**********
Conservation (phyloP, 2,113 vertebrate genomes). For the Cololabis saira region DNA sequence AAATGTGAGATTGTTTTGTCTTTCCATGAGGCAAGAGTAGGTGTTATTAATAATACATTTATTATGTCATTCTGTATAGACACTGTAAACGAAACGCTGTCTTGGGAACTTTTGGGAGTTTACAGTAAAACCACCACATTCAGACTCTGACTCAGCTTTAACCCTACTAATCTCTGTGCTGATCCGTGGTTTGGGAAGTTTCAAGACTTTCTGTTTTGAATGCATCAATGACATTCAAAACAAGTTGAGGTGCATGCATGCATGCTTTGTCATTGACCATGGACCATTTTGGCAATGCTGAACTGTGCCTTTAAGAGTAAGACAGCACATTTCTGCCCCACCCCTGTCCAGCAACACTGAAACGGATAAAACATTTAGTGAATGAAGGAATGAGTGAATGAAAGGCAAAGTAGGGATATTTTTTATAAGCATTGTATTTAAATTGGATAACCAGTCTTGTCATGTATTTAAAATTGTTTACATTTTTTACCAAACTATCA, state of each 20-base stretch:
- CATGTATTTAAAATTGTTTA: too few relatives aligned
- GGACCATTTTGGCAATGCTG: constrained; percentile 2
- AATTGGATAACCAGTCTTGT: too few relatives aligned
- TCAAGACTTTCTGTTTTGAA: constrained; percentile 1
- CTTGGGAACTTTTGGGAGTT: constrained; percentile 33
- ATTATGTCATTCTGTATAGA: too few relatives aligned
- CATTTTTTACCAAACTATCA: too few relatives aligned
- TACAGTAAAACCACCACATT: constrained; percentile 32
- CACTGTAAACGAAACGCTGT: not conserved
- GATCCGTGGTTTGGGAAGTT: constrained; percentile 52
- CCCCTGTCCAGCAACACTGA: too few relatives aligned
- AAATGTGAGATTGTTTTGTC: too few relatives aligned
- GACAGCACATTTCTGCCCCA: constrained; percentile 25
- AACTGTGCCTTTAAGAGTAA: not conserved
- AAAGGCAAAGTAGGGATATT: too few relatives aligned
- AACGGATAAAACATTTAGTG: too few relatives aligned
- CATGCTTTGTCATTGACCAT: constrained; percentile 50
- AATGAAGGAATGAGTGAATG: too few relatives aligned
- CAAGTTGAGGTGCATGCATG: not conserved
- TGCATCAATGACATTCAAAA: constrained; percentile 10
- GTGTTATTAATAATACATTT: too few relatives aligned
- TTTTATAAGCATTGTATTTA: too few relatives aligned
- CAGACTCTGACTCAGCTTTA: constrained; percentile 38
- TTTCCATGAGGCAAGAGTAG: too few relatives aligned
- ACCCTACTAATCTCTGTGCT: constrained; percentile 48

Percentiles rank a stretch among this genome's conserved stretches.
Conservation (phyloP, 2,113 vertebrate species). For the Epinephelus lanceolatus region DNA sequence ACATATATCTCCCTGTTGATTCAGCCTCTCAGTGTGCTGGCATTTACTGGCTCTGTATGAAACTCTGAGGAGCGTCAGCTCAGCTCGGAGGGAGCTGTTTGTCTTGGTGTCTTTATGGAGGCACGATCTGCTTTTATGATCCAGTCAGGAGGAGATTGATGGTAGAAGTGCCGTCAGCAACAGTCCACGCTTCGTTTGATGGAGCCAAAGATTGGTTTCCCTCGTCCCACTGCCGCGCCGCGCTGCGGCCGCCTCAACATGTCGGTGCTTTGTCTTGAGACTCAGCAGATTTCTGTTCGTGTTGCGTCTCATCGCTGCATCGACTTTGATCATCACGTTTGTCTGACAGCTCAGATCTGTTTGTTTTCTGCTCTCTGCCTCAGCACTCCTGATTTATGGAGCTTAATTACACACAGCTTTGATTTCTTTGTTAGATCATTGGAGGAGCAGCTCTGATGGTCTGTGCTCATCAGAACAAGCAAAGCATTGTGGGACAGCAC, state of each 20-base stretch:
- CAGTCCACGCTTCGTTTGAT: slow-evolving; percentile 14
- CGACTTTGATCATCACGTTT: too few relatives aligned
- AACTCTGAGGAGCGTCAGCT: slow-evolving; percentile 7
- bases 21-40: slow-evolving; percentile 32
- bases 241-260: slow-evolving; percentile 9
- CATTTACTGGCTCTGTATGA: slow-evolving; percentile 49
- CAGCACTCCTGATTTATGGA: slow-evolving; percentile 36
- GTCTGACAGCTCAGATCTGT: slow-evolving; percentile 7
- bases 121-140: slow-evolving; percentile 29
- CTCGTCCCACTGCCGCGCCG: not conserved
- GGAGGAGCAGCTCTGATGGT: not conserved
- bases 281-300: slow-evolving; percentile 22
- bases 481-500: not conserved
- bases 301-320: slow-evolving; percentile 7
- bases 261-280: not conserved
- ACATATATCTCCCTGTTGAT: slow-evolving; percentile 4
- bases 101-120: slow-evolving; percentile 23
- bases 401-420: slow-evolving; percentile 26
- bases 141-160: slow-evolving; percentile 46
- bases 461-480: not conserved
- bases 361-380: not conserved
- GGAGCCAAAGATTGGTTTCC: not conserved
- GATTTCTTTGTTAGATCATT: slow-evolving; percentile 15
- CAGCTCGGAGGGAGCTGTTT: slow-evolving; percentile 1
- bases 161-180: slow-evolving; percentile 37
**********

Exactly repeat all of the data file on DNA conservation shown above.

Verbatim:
Conservation (phyloP, 2,113 vertebrate genomes). For the Cololabis saira region DNA sequence AAATGTGAGATTGTTTTGTCTTTCCATGAGGCAAGAGTAGGTGTTATTAATAATACATTTATTATGTCATTCTGTATAGACACTGTAAACGAAACGCTGTCTTGGGAACTTTTGGGAGTTTACAGTAAAACCACCACATTCAGACTCTGACTCAGCTTTAACCCTACTAATCTCTGTGCTGATCCGTGGTTTGGGAAGTTTCAAGACTTTCTGTTTTGAATGCATCAATGACATTCAAAACAAGTTGAGGTGCATGCATGCATGCTTTGTCATTGACCATGGACCATTTTGGCAATGCTGAACTGTGCCTTTAAGAGTAAGACAGCACATTTCTGCCCCACCCCTGTCCAGCAACACTGAAACGGATAAAACATTTAGTGAATGAAGGAATGAGTGAATGAAAGGCAAAGTAGGGATATTTTTTATAAGCATTGTATTTAAATTGGATAACCAGTCTTGTCATGTATTTAAAATTGTTTACATTTTTTACCAAACTATCA, state of each 20-base stretch:
- CATGTATTTAAAATTGTTTA: too few relatives aligned
- GGACCATTTTGGCAATGCTG: constrained; percentile 2
- AATTGGATAACCAGTCTTGT: too few relatives aligned
- TCAAGACTTTCTGTTTTGAA: constrained; percentile 1
- CTTGGGAACTTTTGGGAGTT: constrained; percentile 33
- ATTATGTCATTCTGTATAGA: too few relatives aligned
- CATTTTTTACCAAACTATCA: too few relatives aligned
- TACAGTAAAACCACCACATT: constrained; percentile 32
- CACTGTAAACGAAACGCTGT: not conserved
- GATCCGTGGTTTGGGAAGTT: constrained; percentile 52
- CCCCTGTCCAGCAACACTGA: too few relatives aligned
- AAATGTGAGATTGTTTTGTC: too few relatives aligned
- GACAGCACATTTCTGCCCCA: constrained; percentile 25
- AACTGTGCCTTTAAGAGTAA: not conserved
- AAAGGCAAAGTAGGGATATT: too few relatives aligned
- AACGGATAAAACATTTAGTG: too few relatives aligned
- CATGCTTTGTCATTGACCAT: constrained; percentile 50
- AATGAAGGAATGAGTGAATG: too few relatives aligned
- CAAGTTGAGGTGCATGCATG: not conserved
- TGCATCAATGACATTCAAAA: constrained; percentile 10
- GTGTTATTAATAATACATTT: too few relatives aligned
- TTTTATAAGCATTGTATTTA: too few relatives aligned
- CAGACTCTGACTCAGCTTTA: constrained; percentile 38
- TTTCCATGAGGCAAGAGTAG: too few relatives aligned
- ACCCTACTAATCTCTGTGCT: constrained; percentile 48

Percentiles rank a stretch among this genome's conserved stretches.
Conservation (phyloP, 2,113 vertebrate species). For the Epinephelus lanceolatus region DNA sequence ACATATATCTCCCTGTTGATTCAGCCTCTCAGTGTGCTGGCATTTACTGGCTCTGTATGAAACTCTGAGGAGCGTCAGCTCAGCTCGGAGGGAGCTGTTTGTCTTGGTGTCTTTATGGAGGCACGATCTGCTTTTATGATCCAGTCAGGAGGAGATTGATGGTAGAAGTGCCGTCAGCAACAGTCCACGCTTCGTTTGATGGAGCCAAAGATTGGTTTCCCTCGTCCCACTGCCGCGCCGCGCTGCGGCCGCCTCAACATGTCGGTGCTTTGTCTTGAGACTCAGCAGATTTCTGTTCGTGTTGCGTCTCATCGCTGCATCGACTTTGATCATCACGTTTGTCTGACAGCTCAGATCTGTTTGTTTTCTGCTCTCTGCCTCAGCACTCCTGATTTATGGAGCTTAATTACACACAGCTTTGATTTCTTTGTTAGATCATTGGAGGAGCAGCTCTGATGGTCTGTGCTCATCAGAACAAGCAAAGCATTGTGGGACAGCAC, state of each 20-base stretch:
- CAGTCCACGCTTCGTTTGAT: slow-evolving; percentile 14
- CGACTTTGATCATCACGTTT: too few relatives aligned
- AACTCTGAGGAGCGTCAGCT: slow-evolving; percentile 7
- bases 21-40: slow-evolving; percentile 32
- bases 241-260: slow-evolving; percentile 9
- CATTTACTGGCTCTGTATGA: slow-evolving; percentile 49
- CAGCACTCCTGATTTATGGA: slow-evolving; percentile 36
- GTCTGACAGCTCAGATCTGT: slow-evolving; percentile 7
- bases 121-140: slow-evolving; percentile 29
- CTCGTCCCACTGCCGCGCCG: not conserved
- GGAGGAGCAGCTCTGATGGT: not conserved
- bases 281-300: slow-evolving; percentile 22
- bases 481-500: not conserved
- bases 301-320: slow-evolving; percentile 7
- bases 261-280: not conserved
- ACATATATCTCCCTGTTGAT: slow-evolving; percentile 4
- bases 101-120: slow-evolving; percentile 23
- bases 401-420: slow-evolving; percentile 26
- bases 141-160: slow-evolving; percentile 46
- bases 461-480: not conserved
- bases 361-380: not conserved
- GGAGCCAAAGATTGGTTTCC: not conserved
- GATTTCTTTGTTAGATCATT: slow-evolving; percentile 15
- CAGCTCGGAGGGAGCTGTTT: slow-evolving; percentile 1
- bases 161-180: slow-evolving; percentile 37